The challenge is to create processes that deliver coherent and consistent practice across a diverse range of assets, people, tasks, locations, and supply chains.
Rigs, railways and risks
Since the Piper Alpha tragedy in the North Sea, the oil and gas industry has had its safety procedures under constant review. Even chefs on oil rigs have specific directives for handling hot food. Lord Cullen’s recommendations for industry spoke of a suitable and sufficient risk assessment for every task.
Over the years, the industry has written a mountain of rule books in reaction to ad hoc incidents. In recent times, however, companies have reassessed this approach, instead taking a more holistic view based upon a comprehensible series of core principles and essential criteria. Processes have then been adopted that provide a complete picture of operations, and parameters set within which people can make good decisions. The resulting decision-making capability has then been supported with the appropriate technology.
This results in a far more manageable set of procedures that take into account the interrelated nature of the hazards, risks, and future plans for the business. By adopting this risk-centric approach, smarter oil companies take a step back and consider how an entire program of work can be planned and delivered, or an entire operation managed safely, rather than simply asking how a specific task should be performed.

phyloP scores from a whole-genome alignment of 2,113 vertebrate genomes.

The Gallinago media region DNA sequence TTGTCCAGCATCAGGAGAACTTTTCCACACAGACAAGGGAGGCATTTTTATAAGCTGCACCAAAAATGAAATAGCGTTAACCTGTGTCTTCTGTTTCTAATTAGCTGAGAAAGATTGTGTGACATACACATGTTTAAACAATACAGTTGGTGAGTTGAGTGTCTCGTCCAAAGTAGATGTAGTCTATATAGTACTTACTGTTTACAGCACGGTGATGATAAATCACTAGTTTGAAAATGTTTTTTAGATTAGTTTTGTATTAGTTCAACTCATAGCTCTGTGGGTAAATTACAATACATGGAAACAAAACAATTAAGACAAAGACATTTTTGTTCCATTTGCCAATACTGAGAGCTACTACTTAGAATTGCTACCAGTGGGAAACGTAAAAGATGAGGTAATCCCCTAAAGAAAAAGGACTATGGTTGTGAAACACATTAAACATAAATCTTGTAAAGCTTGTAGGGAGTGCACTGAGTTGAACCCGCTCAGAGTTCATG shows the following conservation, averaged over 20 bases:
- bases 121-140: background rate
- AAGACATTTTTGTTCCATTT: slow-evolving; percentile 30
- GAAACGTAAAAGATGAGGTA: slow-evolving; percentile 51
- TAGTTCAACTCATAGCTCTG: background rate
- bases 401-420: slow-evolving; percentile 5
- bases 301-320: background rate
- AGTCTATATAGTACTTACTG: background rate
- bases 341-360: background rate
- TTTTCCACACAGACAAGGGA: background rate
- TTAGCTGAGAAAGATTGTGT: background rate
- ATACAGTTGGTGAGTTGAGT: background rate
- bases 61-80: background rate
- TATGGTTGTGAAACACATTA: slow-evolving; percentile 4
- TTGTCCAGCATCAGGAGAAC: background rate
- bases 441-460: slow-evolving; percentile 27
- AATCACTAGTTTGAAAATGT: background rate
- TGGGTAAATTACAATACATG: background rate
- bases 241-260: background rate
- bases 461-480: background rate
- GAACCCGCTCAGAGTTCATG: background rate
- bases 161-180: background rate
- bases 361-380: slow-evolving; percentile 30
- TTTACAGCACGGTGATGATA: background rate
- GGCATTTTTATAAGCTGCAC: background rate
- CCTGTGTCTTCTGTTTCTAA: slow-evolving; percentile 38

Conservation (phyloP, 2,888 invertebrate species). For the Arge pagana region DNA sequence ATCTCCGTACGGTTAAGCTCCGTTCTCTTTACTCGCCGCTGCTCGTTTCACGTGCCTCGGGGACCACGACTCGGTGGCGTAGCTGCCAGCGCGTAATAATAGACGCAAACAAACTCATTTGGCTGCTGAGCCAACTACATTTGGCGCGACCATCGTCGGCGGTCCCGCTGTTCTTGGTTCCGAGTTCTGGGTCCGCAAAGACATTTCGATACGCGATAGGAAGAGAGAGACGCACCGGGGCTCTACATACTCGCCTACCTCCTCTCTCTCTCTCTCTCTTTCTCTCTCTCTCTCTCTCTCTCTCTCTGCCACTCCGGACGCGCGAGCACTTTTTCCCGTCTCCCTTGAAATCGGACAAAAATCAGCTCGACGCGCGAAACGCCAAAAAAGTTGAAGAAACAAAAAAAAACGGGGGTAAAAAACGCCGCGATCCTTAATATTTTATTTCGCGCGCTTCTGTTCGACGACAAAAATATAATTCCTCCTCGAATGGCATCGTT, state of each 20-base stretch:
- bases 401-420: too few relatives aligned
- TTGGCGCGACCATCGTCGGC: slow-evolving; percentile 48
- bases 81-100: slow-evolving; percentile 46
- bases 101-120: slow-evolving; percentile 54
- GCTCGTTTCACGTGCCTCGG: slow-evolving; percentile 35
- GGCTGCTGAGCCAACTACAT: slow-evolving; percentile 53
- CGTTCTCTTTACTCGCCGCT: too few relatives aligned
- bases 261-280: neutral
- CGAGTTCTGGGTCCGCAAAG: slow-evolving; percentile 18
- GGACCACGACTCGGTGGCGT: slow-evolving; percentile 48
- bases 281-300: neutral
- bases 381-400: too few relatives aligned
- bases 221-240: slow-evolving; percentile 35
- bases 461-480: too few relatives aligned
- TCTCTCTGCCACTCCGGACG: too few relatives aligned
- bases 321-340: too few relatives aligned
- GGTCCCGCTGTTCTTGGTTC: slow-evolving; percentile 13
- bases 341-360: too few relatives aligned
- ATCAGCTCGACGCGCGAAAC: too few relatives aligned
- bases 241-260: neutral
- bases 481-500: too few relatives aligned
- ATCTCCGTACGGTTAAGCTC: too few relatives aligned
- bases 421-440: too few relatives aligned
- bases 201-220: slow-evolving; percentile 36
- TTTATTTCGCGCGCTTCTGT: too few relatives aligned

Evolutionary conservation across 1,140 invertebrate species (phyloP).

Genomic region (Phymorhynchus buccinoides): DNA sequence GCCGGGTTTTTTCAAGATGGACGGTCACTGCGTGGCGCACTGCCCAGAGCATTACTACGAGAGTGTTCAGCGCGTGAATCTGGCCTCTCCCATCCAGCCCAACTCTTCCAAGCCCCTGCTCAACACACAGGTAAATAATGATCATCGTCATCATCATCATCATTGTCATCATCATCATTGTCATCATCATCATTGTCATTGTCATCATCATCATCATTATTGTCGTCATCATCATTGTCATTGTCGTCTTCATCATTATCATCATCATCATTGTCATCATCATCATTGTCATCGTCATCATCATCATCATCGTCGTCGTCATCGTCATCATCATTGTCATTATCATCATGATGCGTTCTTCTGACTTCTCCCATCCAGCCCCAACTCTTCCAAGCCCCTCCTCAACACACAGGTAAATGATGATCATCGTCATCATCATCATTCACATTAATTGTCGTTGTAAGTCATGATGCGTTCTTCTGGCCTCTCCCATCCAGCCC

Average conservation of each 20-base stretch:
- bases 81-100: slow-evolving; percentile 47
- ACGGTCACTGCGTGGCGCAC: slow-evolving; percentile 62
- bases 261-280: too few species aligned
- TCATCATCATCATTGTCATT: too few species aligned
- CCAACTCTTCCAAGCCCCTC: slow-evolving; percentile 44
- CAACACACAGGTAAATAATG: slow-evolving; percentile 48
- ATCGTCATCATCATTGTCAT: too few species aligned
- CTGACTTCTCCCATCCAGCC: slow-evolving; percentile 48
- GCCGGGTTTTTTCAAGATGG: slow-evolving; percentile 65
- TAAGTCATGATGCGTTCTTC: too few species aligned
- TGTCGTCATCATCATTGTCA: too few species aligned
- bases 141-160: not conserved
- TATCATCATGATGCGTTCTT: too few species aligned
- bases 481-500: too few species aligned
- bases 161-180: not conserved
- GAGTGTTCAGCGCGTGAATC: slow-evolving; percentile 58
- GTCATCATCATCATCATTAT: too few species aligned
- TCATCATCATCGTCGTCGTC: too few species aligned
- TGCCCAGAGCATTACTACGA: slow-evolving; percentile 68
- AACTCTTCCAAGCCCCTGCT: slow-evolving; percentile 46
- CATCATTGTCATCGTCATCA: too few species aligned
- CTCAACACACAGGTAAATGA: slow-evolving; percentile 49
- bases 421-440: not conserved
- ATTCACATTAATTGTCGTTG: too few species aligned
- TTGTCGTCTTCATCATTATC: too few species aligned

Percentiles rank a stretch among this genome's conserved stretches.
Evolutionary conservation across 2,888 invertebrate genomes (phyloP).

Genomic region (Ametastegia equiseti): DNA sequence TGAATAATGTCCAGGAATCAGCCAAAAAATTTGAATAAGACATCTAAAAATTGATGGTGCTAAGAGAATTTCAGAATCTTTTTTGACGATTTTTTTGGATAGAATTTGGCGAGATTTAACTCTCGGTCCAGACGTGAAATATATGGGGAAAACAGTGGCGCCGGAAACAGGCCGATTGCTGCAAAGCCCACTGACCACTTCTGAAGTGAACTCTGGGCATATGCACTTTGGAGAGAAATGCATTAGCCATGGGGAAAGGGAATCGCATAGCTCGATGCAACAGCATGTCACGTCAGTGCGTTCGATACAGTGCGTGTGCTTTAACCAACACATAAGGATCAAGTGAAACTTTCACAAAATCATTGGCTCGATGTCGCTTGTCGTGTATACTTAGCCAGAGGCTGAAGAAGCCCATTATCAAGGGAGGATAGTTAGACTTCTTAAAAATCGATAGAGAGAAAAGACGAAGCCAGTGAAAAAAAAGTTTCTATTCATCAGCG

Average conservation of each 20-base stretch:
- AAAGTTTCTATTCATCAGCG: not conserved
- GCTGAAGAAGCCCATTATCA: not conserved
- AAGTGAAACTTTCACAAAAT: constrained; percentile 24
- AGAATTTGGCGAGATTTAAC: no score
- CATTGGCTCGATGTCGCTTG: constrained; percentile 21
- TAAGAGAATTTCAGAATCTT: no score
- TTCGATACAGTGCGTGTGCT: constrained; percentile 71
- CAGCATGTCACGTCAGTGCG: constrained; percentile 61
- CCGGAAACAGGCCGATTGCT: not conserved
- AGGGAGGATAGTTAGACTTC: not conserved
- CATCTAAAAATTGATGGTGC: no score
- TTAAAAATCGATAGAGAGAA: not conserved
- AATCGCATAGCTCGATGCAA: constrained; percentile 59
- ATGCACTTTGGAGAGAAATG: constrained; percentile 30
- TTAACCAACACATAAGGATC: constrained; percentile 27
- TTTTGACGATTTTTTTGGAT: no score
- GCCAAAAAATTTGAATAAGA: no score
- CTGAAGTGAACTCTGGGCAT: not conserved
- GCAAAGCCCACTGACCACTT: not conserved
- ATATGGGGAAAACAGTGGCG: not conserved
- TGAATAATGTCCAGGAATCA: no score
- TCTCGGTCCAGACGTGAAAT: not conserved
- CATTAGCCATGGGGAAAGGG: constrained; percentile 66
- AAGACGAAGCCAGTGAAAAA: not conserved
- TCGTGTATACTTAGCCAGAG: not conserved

To make information sharing easier and more meaningful, details about the asset, the policies, the people, is translated into a common language of risk. So instead of defining a task then adding a risk assessment to it, risk is the prism through which every activity is viewed. With this common language of risk, consistent channels are more easily created to share information. Everyone from the ground up has access to the bigger picture.
In this model, front-line engineers know why they are carrying out a given task. They might implement a much-needed short-term fix, for example, but highlight the longer-term remedy that is needed to support future business plans. Managers can see and respond to their staff’s daily interaction with the assets they run and the policies they implement. Smarter decisions can be made about staffing, scheduling and safety.
Getting It Right
It is easy to underestimate what a radical shift in thinking this represents. But the opportunity is there for rail companies to do the same thing. The parallels are clear: the only difference is the timescales. Oil and gas companies have had 20 years to change their thinking; and rail companies can benefit from this experience in their own mission to plan and deliver safe work.
In the face of technology advances that have transformed our world, it’s also easy to overstate the importance of digital support. The reality is that it’s all about getting the right procedures, empowering the right people, and seeing safety as an inherent enabler of productivity.
Ultimately, what oil and gas firms have found is that once the initial changes have bedded in, and the connections between people, processes and assets are opened up, the age-old dynamic between safety and productivity becomes a complementary, rather than a contradictory force.
Click here to read the rest of this issue of Future Rail magazine